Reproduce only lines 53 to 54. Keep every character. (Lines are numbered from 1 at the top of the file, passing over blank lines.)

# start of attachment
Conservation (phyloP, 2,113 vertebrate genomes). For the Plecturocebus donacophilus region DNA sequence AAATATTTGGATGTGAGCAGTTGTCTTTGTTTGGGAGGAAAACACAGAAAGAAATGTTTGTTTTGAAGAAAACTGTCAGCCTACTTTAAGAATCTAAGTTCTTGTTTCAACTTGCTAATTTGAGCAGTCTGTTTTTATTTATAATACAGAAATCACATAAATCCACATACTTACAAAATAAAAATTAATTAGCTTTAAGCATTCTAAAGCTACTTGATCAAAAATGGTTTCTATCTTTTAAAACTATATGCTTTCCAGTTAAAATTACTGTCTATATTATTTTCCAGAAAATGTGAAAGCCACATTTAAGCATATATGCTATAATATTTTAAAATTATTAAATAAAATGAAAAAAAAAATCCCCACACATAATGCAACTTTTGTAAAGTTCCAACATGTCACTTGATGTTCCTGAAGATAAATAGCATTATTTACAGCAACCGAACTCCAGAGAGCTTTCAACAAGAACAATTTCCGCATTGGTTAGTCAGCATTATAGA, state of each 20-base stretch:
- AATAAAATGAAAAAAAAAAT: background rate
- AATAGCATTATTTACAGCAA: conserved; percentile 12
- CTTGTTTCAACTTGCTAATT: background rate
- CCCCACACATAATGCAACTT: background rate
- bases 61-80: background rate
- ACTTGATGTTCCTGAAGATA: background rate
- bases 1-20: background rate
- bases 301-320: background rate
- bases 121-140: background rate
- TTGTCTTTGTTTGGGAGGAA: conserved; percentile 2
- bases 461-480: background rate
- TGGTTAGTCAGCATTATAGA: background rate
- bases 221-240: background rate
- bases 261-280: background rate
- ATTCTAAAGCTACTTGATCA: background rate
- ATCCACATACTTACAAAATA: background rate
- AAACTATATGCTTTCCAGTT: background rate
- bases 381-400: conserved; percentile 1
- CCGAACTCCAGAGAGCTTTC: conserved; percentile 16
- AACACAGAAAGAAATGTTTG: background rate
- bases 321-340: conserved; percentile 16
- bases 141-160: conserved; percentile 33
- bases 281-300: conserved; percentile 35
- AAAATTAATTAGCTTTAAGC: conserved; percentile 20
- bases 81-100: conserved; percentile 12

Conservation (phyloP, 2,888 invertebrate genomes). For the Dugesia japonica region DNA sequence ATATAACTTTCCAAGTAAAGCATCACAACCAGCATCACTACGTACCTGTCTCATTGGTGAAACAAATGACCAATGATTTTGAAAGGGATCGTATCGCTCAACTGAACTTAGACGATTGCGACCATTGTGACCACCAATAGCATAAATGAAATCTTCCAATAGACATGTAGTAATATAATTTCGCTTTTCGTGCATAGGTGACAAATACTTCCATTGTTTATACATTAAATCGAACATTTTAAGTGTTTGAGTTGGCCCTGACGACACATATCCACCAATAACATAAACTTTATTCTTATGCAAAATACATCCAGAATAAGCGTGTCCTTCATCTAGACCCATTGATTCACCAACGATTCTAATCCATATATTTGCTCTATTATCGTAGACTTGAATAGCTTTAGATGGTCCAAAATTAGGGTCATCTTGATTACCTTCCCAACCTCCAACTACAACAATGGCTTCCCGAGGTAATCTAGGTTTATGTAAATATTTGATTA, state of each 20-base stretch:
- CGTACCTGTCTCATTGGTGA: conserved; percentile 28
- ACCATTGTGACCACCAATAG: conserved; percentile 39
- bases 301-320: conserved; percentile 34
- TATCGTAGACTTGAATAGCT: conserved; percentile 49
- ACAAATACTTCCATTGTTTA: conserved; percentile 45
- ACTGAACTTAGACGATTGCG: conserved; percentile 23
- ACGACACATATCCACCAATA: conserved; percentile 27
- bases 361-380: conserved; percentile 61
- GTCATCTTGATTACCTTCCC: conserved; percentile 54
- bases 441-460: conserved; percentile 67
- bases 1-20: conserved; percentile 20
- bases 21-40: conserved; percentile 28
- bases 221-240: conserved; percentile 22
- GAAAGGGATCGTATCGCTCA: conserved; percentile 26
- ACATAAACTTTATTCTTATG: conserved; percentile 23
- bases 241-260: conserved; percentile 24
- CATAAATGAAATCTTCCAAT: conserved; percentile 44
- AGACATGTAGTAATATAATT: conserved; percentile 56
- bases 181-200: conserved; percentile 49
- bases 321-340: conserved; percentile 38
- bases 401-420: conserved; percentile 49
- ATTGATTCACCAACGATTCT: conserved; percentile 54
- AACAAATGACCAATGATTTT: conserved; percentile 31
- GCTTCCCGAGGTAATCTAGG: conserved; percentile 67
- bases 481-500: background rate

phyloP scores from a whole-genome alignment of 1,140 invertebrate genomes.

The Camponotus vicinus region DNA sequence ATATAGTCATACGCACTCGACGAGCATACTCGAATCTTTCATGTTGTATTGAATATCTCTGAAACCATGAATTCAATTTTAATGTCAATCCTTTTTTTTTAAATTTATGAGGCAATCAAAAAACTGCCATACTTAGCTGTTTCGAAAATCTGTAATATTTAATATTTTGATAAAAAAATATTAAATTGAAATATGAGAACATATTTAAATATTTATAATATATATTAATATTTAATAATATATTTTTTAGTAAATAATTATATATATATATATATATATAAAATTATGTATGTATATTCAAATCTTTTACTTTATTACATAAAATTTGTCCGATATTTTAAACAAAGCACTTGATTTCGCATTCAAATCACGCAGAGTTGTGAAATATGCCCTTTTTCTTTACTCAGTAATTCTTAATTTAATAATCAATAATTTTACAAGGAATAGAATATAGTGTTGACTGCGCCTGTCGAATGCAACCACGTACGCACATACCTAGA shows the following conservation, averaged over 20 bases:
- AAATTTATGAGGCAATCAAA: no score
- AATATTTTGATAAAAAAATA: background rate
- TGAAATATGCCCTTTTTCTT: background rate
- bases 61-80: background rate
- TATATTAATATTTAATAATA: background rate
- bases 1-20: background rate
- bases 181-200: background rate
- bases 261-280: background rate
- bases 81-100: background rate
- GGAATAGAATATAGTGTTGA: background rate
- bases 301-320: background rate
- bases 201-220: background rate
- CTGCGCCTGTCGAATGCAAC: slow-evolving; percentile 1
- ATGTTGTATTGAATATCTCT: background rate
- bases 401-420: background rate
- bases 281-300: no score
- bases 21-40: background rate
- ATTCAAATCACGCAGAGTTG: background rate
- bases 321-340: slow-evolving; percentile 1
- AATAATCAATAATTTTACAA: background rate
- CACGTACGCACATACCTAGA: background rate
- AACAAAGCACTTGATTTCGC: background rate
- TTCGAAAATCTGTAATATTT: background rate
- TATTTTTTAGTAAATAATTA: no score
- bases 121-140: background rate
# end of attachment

phyloP scores from a whole-genome alignment of 1,140 invertebrate genomes.

The Camponotus vicinus region DNA sequence ATATAGTCATACGCACTCGACGAGCATACTCGAATCTTTCATGTTGTATTGAATATCTCTGAAACCATGAATTCAATTTTAATGTCAATCCTTTTTTTTTAAATTTATGAGGCAATCAAAAAACTGCCATACTTAGCTGTTTCGAAAATCTGTAATATTTAATATTTTGATAAAAAAATATTAAATTGAAATATGAGAACATATTTAAATATTTATAATATATATTAATATTTAATAATATATTTTTTAGTAAATAATTATATATATATATATATATATAAAATTATGTATGTATATTCAAATCTTTTACTTTATTACATAAAATTTGTCCGATATTTTAAACAAAGCACTTGATTTCGCATTCAAATCACGCAGAGTTGTGAAATATGCCCTTTTTCTTTACTCAGTAATTCTTAATTTAATAATCAATAATTTTACAAGGAATAGAATATAGTGTTGACTGCGCCTGTCGAATGCAACCACGTACGCACATACCTAGA shows the following conservation, averaged over 20 bases: